Bank’s interest is called riba (usury) in sharee’ah

Is it true that Islam prohibits financial investment into assets that provide a fixed rate of return?

Praise be to Allaah.

The religion of Islam is the true religion which was brought by the Messenger of Allaah (peace and blessings of Allaah be upon him). It includes the most perfect laws, as Allaah says (interpretation of the meaning):

“This day, I have perfected your religion for you, completed My Favour upon you”

[al-Maa’idah 5:3] 

The sharee’ah (law) of the Qur’aan is a perfect, comprehensive and eternal law, containing all the rulings which bring happiness to people in this life and in the Hereafter. That includes rulings on matters of finance, the rulings which regulate and list the means of earning and spending money. It is not permissible to earn money in every way or to dispose of money in whatever way a person desires. In all these matters, one has to submit to the laws of Allaah, which include the prohibition on interest. Allaah says (interpretation of the meaning):

“Allaah has permitted trading and forbidden Riba” [al-Baqarah 2:275]

“O you who believe! Be afraid of Allaah and give up what remains (due to you) from Riba” [al-Baqarah 2:278]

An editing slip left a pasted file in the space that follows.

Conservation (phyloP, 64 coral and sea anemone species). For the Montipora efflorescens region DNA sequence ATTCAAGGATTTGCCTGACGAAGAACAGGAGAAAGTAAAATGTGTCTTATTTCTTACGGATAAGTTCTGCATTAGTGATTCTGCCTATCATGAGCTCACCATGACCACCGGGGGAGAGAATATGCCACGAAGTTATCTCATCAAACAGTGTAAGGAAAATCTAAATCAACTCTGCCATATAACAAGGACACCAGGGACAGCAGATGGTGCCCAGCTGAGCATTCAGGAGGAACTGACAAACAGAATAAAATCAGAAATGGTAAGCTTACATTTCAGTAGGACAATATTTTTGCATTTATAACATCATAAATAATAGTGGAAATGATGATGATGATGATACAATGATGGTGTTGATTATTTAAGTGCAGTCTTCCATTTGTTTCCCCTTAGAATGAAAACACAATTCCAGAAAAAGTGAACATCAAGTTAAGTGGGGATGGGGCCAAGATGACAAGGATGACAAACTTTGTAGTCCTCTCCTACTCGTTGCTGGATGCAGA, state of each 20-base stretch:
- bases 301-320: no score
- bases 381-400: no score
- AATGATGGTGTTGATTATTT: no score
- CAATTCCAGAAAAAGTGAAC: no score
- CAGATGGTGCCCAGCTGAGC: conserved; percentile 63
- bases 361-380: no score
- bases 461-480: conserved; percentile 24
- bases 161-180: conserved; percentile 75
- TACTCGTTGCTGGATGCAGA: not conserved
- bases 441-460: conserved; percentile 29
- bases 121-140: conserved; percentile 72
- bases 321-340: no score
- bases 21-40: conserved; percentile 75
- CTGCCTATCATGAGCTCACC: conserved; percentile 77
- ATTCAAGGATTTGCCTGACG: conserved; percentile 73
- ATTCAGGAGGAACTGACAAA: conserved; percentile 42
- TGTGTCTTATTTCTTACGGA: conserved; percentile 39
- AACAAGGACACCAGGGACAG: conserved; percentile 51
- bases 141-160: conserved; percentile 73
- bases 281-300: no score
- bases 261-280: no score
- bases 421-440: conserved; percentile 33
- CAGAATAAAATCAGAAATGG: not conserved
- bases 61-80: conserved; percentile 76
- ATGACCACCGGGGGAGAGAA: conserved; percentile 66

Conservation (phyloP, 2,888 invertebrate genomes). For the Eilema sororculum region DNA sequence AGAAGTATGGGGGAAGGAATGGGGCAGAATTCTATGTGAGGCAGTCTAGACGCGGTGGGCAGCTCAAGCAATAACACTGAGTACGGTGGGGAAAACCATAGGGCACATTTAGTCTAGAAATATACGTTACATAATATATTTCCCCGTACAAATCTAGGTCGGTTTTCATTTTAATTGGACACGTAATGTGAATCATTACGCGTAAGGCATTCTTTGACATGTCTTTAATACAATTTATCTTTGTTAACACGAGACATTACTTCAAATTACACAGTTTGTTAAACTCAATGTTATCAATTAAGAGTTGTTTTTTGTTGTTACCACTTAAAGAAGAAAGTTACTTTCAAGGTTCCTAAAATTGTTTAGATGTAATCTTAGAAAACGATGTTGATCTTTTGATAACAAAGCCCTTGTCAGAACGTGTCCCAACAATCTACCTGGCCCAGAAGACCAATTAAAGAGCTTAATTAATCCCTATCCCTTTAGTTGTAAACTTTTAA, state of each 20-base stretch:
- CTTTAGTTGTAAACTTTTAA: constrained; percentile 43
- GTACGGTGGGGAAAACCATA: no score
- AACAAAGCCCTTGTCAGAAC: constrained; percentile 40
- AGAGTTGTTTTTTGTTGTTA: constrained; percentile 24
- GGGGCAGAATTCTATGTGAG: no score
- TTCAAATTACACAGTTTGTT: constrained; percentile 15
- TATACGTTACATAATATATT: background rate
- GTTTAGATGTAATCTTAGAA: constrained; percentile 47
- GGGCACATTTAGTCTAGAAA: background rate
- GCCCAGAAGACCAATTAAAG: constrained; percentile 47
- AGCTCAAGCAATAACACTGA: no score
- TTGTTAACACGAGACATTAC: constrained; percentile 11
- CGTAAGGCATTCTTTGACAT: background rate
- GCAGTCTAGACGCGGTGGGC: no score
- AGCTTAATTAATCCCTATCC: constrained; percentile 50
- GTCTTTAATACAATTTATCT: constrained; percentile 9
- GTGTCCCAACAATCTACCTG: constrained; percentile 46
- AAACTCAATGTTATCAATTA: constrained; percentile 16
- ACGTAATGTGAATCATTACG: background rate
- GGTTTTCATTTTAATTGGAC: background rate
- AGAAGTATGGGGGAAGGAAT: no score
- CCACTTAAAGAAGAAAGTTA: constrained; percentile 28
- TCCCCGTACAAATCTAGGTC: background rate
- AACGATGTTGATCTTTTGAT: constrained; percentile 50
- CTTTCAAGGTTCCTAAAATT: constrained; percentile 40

Some of the obvious forms of riba include taking and giving interest on loans. Loans with interest are not permissible, and what is called interest in the language of the banks is riba in the language of sharee’ah. The “goodly loan” (al-qard al-hasanah), on the other hand, is the loan by means of which one intends to show kindness to another and do him a favour, which does not involve taking interest. What the banks call loans are in fact contracts of riba. Allaah is Wise in His rulings because He has prescribed that which is in man’s interests in this life and in the Hereafter, and He is the All-Wise, All-Knowing.

Shaykh ‘Abd al-Rahmaan al-Barraak.

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